A legendary loner who vanished into the wild woods of Maine three decades ago, reemerging only to steal supplies, has finally been caught, police said.
Christopher Knight, dubbed “the North Pond Hermit” in the north-eastern US state, vanished from sight in the picturesque area near the town of Rome, Maine, in 1986.
Regular small-scale break-ins at area holiday camps were the only clue to Knight’s existence, but he was never found — until last week.
Knight, 47, was caught after a park warden noticed a surveillance camera showing him allegedly stealing from the kitchen in the currently uninhabited Pine Tree Camp. Sergeant Terry Hughes said he rushed to the site.
“Soon as he stepped outside the door, I just turned, [saying] ‘Game warden: on the ground, on the ground, show me your hands,’ and he immediately just dropped right on the ground,” Hughes said on Wednesday.
The mystery of the so-called hermit was quickly unraveled.
Hughes said that Knight’s own campsite was well-camouflaged.
“We stepped around a rock and a tree and all of a sudden there we were, standing right in the middle of this encampment,” Hughes said.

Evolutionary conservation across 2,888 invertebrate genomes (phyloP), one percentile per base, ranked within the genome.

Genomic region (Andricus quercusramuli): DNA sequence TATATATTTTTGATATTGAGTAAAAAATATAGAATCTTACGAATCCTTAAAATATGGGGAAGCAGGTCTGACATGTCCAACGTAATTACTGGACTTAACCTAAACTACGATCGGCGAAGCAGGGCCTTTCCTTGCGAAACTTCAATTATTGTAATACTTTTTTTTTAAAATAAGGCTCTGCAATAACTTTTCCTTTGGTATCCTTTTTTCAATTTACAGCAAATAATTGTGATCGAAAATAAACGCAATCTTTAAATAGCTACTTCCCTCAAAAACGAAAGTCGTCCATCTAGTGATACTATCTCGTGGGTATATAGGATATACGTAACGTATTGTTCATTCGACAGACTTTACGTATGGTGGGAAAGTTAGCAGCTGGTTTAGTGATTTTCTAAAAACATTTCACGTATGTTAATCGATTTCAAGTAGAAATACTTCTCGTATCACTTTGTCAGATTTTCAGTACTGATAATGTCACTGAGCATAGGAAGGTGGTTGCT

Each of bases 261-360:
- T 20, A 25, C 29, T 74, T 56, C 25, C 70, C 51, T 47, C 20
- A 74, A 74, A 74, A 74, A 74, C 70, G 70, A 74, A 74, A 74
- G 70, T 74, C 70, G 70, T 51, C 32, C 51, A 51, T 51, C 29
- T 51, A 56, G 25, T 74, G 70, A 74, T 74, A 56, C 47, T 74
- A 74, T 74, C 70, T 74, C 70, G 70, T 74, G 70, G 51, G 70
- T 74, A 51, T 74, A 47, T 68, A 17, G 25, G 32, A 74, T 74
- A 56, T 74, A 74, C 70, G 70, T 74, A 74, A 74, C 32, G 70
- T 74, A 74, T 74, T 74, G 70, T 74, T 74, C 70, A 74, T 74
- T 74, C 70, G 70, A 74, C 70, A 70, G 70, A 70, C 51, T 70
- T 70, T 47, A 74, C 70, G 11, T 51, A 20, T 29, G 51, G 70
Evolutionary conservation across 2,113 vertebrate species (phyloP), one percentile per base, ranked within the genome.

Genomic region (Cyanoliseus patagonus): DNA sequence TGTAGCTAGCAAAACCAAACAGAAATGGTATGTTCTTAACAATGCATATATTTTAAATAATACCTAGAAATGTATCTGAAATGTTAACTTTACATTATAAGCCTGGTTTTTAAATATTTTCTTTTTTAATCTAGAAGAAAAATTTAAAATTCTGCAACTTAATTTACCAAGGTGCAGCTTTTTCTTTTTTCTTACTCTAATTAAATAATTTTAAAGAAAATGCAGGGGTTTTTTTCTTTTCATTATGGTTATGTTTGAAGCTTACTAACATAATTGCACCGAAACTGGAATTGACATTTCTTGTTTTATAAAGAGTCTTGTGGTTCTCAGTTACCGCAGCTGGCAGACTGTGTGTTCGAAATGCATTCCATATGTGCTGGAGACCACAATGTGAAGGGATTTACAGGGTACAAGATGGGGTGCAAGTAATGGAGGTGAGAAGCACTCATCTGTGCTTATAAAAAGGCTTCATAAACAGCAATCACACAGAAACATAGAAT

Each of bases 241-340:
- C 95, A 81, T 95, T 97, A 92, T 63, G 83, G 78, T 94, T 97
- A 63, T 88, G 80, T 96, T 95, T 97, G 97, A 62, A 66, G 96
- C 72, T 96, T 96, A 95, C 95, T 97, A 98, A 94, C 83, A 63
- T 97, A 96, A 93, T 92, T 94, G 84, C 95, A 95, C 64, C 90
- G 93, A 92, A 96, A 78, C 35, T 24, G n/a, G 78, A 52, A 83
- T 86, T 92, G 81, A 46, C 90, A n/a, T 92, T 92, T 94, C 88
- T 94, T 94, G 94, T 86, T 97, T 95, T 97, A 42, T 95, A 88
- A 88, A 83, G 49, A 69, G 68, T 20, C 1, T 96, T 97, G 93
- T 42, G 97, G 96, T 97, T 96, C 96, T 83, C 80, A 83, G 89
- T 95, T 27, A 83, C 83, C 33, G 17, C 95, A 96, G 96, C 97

State trooper Diane Perkins-Vance expressed amazement that the fugitive had managed to survive so long outdoors in the long, severely cold New England winters.
“It’s just amazing to me he can make it through Maine winters like that, living in a nylon tent,” she said in comments in the Kennebec Journal.
For survival, Knight went foraging — although allegedly through deserted holiday camps, not nature.
Authorities estimate he may have carried out more than a thousand burglaries. In his final break-in, camp manager Harvey Chesley said in the Kennebec Journal that the hungry woodsman was after “hamburger and pepperoni and cookie dough.”
Police said the now imprisoned Knight is intelligent and told them that he never burglarized a home, apparently because he wanted to keep away from other people.
The only possession that was not stolen, he reportedly told authorities, were his reading glasses.